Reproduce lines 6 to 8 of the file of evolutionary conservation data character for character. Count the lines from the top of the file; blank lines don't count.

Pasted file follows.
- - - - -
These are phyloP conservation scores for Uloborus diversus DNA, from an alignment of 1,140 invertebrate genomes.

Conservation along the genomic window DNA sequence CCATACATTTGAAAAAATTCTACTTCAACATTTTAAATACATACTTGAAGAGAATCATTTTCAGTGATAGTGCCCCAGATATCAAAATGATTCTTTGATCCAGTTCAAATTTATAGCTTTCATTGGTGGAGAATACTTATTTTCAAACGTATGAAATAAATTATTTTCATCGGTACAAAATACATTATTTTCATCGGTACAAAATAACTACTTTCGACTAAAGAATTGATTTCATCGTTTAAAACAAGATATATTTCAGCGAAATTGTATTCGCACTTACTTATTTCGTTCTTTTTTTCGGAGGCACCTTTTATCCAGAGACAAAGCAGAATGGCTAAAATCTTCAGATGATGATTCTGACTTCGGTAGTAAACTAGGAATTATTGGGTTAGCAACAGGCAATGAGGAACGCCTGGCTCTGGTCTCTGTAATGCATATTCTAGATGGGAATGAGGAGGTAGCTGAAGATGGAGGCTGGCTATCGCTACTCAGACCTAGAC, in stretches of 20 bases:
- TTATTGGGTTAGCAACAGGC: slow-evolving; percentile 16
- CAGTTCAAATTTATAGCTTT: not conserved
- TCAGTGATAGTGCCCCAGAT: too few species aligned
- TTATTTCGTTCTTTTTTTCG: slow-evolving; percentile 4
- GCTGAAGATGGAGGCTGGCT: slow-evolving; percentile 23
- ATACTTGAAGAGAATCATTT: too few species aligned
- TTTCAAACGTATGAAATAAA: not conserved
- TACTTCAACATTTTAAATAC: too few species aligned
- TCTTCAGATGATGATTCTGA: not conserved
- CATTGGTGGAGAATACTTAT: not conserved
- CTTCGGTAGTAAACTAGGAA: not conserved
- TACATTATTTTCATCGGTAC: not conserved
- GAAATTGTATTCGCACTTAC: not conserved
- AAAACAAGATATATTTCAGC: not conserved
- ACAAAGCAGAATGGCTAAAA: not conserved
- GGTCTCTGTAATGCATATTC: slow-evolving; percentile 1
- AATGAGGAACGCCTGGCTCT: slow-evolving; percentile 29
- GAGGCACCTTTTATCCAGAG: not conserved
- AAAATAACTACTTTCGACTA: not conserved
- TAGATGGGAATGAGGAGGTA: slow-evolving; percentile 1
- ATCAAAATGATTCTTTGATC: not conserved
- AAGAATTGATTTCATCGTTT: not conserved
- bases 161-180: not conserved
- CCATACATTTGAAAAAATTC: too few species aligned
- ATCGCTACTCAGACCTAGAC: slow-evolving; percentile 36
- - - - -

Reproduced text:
- TTATTTCGTTCTTTTTTTCG: slow-evolving; percentile 4
- GCTGAAGATGGAGGCTGGCT: slow-evolving; percentile 23
- ATACTTGAAGAGAATCATTT: too few species aligned